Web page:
Preparation of Pectin–ZnO Nanocomposite
© to the authors 2008
Received: 5 August 2008
Accepted: 2 October 2008
Published: 21 October 2008
Pectin–ZnO nanocomposite was prepared in the aqueous solution condition at room temperature. The Fourier transform infrared, X-ray diffraction, and transmission electron microscope (TEM) measurements confirmed the nanoscaled structure of pectin–ZnO composite. According to the TEM observation, the average composite granules size was about 150 nm and the embedded ZnO nanoparticles were uniform with an average diameter of 70 nm.
KeywordsNanocomposite Pection Zinc oxide Nanocrystallinity Preparation
Pectin is a natural, non-toxic, and amorphous carbohydrate present in cell walls of all plant tissues, which functions as an intercellular and intracellular cementing material. As a secondary product of fruit juice, sunflower oil, and sugar manufacture industries, pectin is both inexpensive and abundantly available. Therefore, pectin is an excellent candidate for eco-friendly biodegradable applications. Pectin is commonly used in the food industry as a gelling and stabilizing agent. Pectin macromolecules are able to bind with some organic or inorganic substances via molecular interactions. So, pectin can be used to construct matrices to absorb desired materials and deliver them in a controlled manner . Indeed, pectin has been used to fabricate delivery systems for controlled drug release , implantable cell carriers , and so on.
Zinc (Zn) is an essential micronutrient critical for human health, and its deficiency cause serious and sometimes even disastrous health problems [4, 5]. It has been estimated that more than 50% of poor children and 30% of non-poor children get <70% of the recommended dietary allowance of Zn [6–9]. The main reason may be the presence of phytate in staple foods such as cereals and pulses; phytate has a strong negative effect on Zn absorption from composite meals. If suitable Zn fortificants can be developed to fortify staple foods, it will go a long way in alleviating Zn deficiency. Zinc oxide (ZnO), a safe source for Zn supplementation and fortification, will decompose into Zn ions after consumption . Therefore, ZnO is commonly used to fortify foodstuff in the food industry. Wheat products fortified with ZnO have been shown to possess good Zn absorption .
Currently, hybrid inorganic–organic nanocomposite materials are of great interest because of their multifunctionality owing to a combination of different compounds incorporated . We have recently reported preparation of ZnO-whey protein isolate nanocomposite . Nanocomposite of ZnO wrapped in pectin will survive the gastric environment and become available in the intestine and readily absorbed due to their nanoscale size. The incorporation of nanocrystalline ZnO into pectin to form nanocomposite may impart unique functionalities to the nanocomposite prepared.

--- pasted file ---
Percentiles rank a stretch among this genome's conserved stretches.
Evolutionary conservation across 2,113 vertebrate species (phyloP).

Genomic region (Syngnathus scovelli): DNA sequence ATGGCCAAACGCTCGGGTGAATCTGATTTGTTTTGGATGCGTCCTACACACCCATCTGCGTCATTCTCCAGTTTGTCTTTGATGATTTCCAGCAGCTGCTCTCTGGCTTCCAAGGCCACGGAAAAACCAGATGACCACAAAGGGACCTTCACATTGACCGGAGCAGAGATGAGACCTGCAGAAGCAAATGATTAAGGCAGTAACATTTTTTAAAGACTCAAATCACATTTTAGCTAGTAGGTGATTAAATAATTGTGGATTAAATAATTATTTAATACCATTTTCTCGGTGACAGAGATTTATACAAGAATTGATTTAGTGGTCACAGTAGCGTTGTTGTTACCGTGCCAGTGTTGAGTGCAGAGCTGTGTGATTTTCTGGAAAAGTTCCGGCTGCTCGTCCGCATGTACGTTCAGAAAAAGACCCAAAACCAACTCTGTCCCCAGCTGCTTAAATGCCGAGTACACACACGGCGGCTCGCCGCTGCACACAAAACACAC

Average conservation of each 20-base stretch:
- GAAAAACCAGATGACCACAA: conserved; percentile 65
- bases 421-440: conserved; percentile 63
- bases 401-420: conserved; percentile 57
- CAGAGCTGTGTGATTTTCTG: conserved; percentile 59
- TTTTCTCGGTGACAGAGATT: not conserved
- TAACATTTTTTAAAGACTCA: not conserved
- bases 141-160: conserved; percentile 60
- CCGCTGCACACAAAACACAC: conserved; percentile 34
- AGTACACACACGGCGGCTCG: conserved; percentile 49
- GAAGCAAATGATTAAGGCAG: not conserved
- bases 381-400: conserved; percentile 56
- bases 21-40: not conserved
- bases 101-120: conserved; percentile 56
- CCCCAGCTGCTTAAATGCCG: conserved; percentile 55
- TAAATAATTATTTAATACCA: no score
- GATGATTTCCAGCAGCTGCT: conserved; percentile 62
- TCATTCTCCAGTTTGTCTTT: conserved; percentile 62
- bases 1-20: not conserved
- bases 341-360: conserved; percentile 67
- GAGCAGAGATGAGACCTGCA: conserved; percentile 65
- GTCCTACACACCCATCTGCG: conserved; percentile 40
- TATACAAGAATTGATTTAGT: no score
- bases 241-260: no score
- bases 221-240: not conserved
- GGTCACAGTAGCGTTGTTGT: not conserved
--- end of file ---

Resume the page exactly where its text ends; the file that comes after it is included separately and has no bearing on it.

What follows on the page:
Herein we report the preparation of pectin-coated nanocrystalline ZnO particles with a facile solution approach at room temperature. This approach may find potential application in the food industry.
All reagents used were of analytical grade and were used without further purification. In a typical procedure, 0.2 g pectin, 1.2 g Zn(NO3)2 · 6H2O, and 40 mL distilled water were added into a 100-mL beaker. After full dissolution, 40 mL of 0.125 M NaOH solution was added dropwise under constant stirring. The reaction was allowed to proceed at room temperature (~20 °C) for 24 h. Then, the obtained white precipitate was centrifuged at 10,000 rpm for 10 min and collected and washed with distilled water several times to remove the byproducts. After drying in vacuum at 30 °C for 4 h, the final product was obtained as white powder.
Fourier transform infrared (FTIR) spectra of the sample were obtained with a Shimadzu IR-400 spectrometer with the KBr pressed disks. The overall crystallinity of the product was examined by a powder X-ray diffraction (XRD) unit (Scintag Pad V with a Ge solid-state detector; Cu Kα radiation) with the solid specimens mounted on a low background quartz holder. Detailed microstructure analysis was carried out using a transmission electron microscope (TEM, PhilipsCM120). The UV–Vis spectrum of the product dispersed in distilled water was recorded in a UV–Vis spectrophotometer (UV-1601PC, Shimadzu Corporation). A particle size analyzer (90Plus, Brookhaven Instruments Corporation, New York, USA) was used to determine the granular average size distribution of pectin–ZnO nsnocomposite. Thermogravimetric analysis (TGA), differential thermogravimetric analysis (DGA), and differential thermal analysis (DTA) profiles were performed with a Shimadzu-50 thermoanalyzer apparatus under airflow with a heating rate of 10 °C/min.
Results and Discussion
The two oxygen atoms of zinc hydroxide are highly repulsive since they all have lone pair of electrons. This makes the dehydration of zinc hydroxide quite quickly at low temperature and facilitates the production of ZnO nanoparticles. Due to the high polarity of water, ZnO nanoparticles usually agglomerate immediately and form larger particles. In our approach, pectin is added into the solution and bind with ZnO molecules with COO−and CH2groups in a hydrogen bond system to restrain the formed ZnO nanoparticles from further agglomeration by the action of steric hindrance. After a long time reaction, the pectin-wrapped ZnO nanocomposites are formed.
We developed a novel yet simple approach to prepare pectin–ZnO nanocomposite in aqueous solution at room temperature. The structural properties, morphology, thermal decomposition process, and optical absorption of the nanocomposite were studied. The experimental results confirm the true pectin–ZnO composite structure and the existence of strong interaction between pectin molecules and ZnO. This method may be extended to prepare other hybrid inorganic–organic nanocomposite materials.
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